The largest mall in the United States is opening a dedicated retail space to businesses encumbered by the pandemic and unprecedented civil unrest in the wake of George Floyd’s death.
As a way to lift businesses from the upheaval and fill vacancy, Minneapolis’s Mall of America will donate free space to 17 local stores in the “Community Commons.”
As a temporary haven, Community Commons will serve as a means for the shops to resume business while they make future plans until spring of 2021. The small businesses will occupy a 5,000 square-foot space, filling the void from a previous tenant who closed down.
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The retail market within Mall of America will include a variety of stores ranging from apparel and accessories to food and beverage to personal care and family gifts. One of the stores relocating to the space, Urban 29, had a two year run before being decimated by the riots.
“Back in May, my storefront was destroyed in the riots,” store owner of Urban 29 Joyce Sanders told FOX Business’s Grady Trimble. “It was looted and set on fire. I lost everything.”
Sanders not only lost her inventory, but also the building that housed her store, as protestors set the property aflame. The damage put the clothing store owner out of work for four months until she found refuge at Community Commons.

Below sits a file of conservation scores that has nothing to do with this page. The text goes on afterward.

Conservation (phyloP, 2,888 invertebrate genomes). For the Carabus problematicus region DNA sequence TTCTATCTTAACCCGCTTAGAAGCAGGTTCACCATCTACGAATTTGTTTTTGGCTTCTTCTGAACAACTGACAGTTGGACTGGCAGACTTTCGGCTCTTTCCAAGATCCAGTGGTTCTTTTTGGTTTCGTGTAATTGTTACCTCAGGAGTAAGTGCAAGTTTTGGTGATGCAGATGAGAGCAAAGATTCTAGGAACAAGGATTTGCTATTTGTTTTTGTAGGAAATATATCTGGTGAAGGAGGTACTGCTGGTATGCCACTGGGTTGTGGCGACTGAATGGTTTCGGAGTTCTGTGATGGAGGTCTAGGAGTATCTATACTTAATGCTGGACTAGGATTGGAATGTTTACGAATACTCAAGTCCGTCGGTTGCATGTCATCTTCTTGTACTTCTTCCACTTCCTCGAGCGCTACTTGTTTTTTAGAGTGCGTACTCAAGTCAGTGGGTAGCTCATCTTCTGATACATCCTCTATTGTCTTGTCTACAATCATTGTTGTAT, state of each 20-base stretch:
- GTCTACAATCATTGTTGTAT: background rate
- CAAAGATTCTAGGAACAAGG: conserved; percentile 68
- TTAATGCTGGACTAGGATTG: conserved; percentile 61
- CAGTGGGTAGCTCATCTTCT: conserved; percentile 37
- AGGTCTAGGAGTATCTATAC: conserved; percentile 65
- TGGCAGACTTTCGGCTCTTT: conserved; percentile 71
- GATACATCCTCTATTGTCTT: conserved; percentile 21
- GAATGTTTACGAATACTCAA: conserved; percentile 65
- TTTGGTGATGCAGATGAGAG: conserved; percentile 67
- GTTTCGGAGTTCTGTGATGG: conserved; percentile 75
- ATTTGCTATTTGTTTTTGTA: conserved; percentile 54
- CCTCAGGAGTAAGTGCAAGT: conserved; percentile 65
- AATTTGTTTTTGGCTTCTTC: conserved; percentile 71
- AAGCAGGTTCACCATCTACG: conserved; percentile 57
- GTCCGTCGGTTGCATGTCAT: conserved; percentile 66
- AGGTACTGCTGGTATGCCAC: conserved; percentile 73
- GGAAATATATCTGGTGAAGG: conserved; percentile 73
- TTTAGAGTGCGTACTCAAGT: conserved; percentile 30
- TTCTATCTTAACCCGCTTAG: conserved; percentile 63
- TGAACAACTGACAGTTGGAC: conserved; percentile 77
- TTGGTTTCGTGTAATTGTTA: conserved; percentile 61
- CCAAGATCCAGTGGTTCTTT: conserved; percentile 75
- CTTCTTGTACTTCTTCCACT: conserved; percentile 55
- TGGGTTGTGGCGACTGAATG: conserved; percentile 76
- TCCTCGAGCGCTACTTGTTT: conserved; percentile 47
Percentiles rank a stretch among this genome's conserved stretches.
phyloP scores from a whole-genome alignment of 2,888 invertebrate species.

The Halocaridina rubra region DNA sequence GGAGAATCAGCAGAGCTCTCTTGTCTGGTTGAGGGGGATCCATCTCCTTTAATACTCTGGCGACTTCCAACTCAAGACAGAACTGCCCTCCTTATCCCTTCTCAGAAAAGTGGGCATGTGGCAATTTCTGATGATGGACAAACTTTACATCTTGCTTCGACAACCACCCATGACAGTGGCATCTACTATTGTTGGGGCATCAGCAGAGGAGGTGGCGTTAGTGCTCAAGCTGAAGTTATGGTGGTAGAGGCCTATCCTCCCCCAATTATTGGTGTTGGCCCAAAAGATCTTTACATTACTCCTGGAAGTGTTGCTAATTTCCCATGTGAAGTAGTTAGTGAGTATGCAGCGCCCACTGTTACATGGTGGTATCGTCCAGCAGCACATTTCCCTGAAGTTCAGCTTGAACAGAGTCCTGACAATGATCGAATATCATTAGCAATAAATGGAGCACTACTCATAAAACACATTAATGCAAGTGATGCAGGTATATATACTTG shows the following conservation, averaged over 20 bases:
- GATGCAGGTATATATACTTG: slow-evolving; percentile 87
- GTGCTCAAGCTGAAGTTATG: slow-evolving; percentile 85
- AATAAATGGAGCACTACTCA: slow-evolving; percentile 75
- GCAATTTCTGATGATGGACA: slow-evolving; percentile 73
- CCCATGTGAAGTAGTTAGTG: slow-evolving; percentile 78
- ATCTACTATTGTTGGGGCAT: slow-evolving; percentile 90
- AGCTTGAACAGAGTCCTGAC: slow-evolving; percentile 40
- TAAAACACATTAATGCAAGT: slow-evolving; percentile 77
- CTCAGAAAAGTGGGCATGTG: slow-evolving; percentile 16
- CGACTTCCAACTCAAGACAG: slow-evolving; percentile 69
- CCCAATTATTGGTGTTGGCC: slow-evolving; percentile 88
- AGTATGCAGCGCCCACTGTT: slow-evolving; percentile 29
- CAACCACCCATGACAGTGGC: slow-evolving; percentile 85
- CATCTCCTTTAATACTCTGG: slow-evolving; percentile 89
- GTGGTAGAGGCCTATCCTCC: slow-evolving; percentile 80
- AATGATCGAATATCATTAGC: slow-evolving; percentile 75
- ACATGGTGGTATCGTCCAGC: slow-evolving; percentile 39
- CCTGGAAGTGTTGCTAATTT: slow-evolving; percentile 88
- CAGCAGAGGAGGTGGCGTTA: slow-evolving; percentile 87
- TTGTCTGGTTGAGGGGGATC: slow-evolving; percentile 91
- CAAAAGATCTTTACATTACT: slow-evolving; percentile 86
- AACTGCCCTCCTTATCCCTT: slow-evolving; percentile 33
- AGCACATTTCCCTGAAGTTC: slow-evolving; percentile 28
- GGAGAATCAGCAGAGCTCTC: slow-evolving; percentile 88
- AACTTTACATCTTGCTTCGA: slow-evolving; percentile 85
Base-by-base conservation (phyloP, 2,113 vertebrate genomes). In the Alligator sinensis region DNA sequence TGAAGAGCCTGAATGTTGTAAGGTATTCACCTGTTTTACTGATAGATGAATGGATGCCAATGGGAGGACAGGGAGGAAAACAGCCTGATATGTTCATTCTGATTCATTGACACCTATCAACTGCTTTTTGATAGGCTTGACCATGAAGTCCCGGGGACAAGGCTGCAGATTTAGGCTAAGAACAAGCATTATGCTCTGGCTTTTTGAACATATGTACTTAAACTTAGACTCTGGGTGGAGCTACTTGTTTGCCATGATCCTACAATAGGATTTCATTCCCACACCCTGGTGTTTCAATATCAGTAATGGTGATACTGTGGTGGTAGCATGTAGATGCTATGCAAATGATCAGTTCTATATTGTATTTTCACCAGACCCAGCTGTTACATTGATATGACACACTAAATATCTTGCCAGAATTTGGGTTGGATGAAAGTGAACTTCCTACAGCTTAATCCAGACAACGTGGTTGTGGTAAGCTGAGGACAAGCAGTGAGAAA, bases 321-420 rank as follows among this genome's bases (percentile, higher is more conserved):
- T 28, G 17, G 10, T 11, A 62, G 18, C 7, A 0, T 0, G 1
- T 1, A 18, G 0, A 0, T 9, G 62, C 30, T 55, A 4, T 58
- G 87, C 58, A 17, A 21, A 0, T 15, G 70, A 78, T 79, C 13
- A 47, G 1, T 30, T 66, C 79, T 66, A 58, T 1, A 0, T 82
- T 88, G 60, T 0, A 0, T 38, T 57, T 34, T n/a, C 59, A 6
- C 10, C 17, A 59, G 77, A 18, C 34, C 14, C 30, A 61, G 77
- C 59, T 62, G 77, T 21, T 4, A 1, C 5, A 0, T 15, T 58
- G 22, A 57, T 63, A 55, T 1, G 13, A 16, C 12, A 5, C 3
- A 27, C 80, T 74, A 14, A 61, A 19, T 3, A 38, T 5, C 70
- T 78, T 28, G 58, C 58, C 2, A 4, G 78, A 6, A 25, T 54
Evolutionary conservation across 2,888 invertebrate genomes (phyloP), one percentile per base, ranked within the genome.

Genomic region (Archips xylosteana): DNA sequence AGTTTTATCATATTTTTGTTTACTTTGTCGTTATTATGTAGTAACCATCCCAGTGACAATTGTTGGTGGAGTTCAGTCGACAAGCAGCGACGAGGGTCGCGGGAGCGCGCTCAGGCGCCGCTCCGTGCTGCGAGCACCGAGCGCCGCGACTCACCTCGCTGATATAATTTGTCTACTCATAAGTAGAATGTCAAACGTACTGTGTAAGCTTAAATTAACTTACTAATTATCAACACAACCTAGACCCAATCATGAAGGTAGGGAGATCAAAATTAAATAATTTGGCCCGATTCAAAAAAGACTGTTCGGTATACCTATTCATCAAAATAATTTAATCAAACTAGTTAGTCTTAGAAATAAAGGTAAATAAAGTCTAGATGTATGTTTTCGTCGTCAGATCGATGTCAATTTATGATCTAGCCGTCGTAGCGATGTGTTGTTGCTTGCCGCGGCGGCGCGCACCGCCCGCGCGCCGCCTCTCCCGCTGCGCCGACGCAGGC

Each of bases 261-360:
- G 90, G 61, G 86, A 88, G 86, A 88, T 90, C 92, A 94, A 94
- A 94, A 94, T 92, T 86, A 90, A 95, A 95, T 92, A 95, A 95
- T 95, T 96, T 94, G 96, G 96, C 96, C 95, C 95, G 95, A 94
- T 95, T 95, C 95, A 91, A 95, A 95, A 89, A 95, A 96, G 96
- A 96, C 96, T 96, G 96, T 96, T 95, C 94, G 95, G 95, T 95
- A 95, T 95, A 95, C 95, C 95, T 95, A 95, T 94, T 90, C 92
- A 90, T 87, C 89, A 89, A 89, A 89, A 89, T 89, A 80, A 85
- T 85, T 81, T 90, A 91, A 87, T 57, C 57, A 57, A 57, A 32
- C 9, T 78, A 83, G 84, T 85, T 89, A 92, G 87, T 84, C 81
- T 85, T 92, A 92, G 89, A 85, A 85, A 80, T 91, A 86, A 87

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Now Sanders will have a shot at setting up shop at one of the world’s most coveted real estate for retail alongside 520 retail stores and restaurants.
The new space will also prop up the struggling mall as it looks to revitalize shuttered stores and curtailed foot traffic. After serious financial troubles from the retail industry dive, the mall was forced to lay off 200 employees.
“The Community Commons initiative is one of hope and possibility as Mall of America joins the efforts to help rebuild the hearts, minds and livelihoods of our diverse retail community,” EVP of Business Development and Marketing for Mall of America, Jill Renslow, said in a statement. “We are proud to welcome these businesses to Mall of America where guests will be introduced to an even greater slice of what our retail community has to offer beyond the doors of Mall of America.”
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As the commercial real estate and retail industries search for lifelines to bring both businesses and customers back, Community Commons could become the new blueprint.
“This is a really great opportunity,” Sanders said. “I’m happy for Urban 29. I’m happy for the other businesses as well.”
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